Interacting with Interest Group Media and Government
In India, as in many other developing countries, one of the key driving forces has been that of inclusive growth. Other factors like the changing relationships between the government and the regulator and the question of basic independence of the regulator has also brought about a sea change in the Advocacy landscape. In this new milieu, the big question is: how can industry remain a significant partner in furthering the growth of the economy. A corporation’s socio-political environment can affect its profitability, growth, and, in extreme cases, its very survival. Not surprisingly, corporations have established Advocacy—often an extension of existing public relations—to deal with that environment. In recognition of this function, business schools have added courses to their business and society curriculum. The professionals who specialize in dealing with the external environment are called corporation public affairs.
Advocacy involves performing many activities, such as government relations, direct and grassroots lobbying, issues management, and media relations. All of these activities, focus on the generation and application of political power. In a sense, the professional’s task is to convert a corporation’s economic resources into various forms of political power.
Practically everybody wants to deal with others advantageously in our dynamic society, where success depends not only on marketplace strength but also political astuteness.
Strategies and their supporting tactics, however, cannot effectively be applied unless aspiring professionals understand their underlying theory and dynamics.
Such knowledge helps prevent the blind application of campaigns that worked elsewhere but might not be appropriate for a current situation.
As dynamic forces in a corporation’s socio-political environment, as stages in an Advocacy campaign, and as major modes of communication: opinion leader communication, public communication, legislative communication, and litigation communication. Following the life cycle concept of issues management a professional can decide which stage is appropriate for a particular situation (e.g., an emerging issue or one already on the legislative agenda). The strategies and techniques associated with a particular stage can then be examined and applied.
Consider Advocacy as a marketplace the stage on which the players interact. The demand side is represented by corporations and interest groups, as well as the public; that is, citizens with their “voting power”—a parallel to consumers’ “purchasing power.” The supply side is represented by legislative and regulatory bodies that “sell” public policies and a variety of favors, such as tax benefits, subsidies, and tariff protection to the buyers.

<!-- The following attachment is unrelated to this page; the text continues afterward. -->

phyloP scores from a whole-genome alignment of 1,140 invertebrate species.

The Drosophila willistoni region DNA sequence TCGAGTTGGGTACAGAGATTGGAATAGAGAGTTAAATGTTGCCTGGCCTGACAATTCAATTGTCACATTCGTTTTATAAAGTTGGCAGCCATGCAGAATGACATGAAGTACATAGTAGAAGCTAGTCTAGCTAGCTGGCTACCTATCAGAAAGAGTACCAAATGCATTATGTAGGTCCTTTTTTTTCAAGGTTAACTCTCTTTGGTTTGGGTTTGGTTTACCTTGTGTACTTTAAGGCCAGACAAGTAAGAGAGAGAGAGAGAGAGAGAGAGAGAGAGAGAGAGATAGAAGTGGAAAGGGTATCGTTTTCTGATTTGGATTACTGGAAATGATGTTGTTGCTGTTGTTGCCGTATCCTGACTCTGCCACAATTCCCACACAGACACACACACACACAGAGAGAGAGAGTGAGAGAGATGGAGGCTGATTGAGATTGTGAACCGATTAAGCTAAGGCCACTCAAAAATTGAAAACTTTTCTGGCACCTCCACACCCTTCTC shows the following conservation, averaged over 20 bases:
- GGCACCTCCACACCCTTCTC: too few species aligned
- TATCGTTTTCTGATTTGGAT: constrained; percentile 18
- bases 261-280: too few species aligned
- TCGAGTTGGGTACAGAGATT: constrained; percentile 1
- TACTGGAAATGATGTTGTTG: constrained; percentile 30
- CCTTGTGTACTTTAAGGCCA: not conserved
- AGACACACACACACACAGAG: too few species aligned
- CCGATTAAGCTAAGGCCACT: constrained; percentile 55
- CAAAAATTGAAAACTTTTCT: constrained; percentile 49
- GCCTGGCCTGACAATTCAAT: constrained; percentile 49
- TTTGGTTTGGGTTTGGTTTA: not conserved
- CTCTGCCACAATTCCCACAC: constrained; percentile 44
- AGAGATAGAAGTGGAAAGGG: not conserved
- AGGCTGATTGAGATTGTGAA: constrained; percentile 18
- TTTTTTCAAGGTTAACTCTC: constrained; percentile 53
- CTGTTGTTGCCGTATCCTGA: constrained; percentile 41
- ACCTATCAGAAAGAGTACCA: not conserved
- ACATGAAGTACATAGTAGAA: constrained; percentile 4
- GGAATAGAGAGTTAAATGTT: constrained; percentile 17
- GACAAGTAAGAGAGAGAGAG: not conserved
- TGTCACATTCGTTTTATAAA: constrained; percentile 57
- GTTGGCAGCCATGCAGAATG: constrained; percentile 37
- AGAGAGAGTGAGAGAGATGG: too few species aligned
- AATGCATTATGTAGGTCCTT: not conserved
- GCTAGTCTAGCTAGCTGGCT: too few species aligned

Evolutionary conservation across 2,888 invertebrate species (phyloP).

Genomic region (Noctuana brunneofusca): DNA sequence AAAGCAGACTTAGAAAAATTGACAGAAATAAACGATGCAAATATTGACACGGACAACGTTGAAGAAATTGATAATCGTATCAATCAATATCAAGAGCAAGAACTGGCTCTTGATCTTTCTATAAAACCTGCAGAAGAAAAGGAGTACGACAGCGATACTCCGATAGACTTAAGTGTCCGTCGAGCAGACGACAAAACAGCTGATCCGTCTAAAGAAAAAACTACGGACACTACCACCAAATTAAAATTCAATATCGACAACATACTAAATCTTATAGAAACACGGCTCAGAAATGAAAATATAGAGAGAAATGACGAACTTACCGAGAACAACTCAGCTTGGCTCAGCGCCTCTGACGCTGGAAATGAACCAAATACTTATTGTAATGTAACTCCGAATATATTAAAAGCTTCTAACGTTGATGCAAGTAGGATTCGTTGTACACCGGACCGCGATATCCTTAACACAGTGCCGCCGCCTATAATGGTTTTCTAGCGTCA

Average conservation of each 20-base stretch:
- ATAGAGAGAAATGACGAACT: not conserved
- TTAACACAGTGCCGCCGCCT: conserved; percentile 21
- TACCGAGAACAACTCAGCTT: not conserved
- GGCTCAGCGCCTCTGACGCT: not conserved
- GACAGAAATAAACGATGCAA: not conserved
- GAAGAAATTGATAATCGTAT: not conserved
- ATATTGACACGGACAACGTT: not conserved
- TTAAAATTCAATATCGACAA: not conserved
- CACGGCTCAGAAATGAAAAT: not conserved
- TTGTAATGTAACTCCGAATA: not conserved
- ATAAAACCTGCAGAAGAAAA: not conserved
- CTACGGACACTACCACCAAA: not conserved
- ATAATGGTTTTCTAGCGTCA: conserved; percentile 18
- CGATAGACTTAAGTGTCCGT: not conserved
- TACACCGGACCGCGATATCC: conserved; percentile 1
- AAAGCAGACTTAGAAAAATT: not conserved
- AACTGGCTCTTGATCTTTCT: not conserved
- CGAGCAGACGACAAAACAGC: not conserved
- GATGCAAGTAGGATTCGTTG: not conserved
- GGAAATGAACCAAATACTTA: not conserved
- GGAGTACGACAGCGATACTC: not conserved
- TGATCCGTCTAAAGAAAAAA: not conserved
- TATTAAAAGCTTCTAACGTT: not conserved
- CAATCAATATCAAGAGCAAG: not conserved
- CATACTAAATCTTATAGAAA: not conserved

Profit maximization guides business behaviour in the competitive marketplace; similarly, the quest to attain preeminent power is the motivation behind a corporation’s dealings with others. However, just as some corporations temper profit maximization with concerns of social responsibility, their penchant to win in the political marketplace shows concern for continuing corporate legitimacy and survival of the free enterprise system. Aspiring advocacy professionals must take responsibility for this concern, or they will unwittingly erode corporate reputation and jeopardize public confidence in business.
The session concluded by providing an overview of the advocacy function. Summarizing the tool used in issues management and one of its key concepts, the life cycle of an issue, which involves four stages: when an issue first emerges, when the public becomes involved, when lawmakers and regulators ponder and initiate legislation, and when lawyers and judges adjudicate disputes. It looked at strategies used in advocacy as various stages like interest group strategies, media strategies, legislative strategies, and litigation strategies.
For the aspirants of the advocacy programme, the skills are arranged on three occupational levels: executive, professional, and technical. The executive level is where responsibility is lodged; the professional, where knowledge resides; and the technical, where skills predominate. The professional, centered in the middle professional level, serves as a counselor to management and a manager of the technical staff, in addition to exercising professional judgment on the two functions. The stage is set for exploring a career in attaining a seat at the table, what’s required is mapping the corporation’s external environment in a manner that selects its most important aspects and simplifies them. Just as accountants observe money transactions and engineers and scientists concentrate on technological changes, advocacy professionals focus on public issues, trends, and public policies that can affect a corporation.
Dr. Samir Kapur, Communications Expert
Guest Speaker for PRPOI Live Session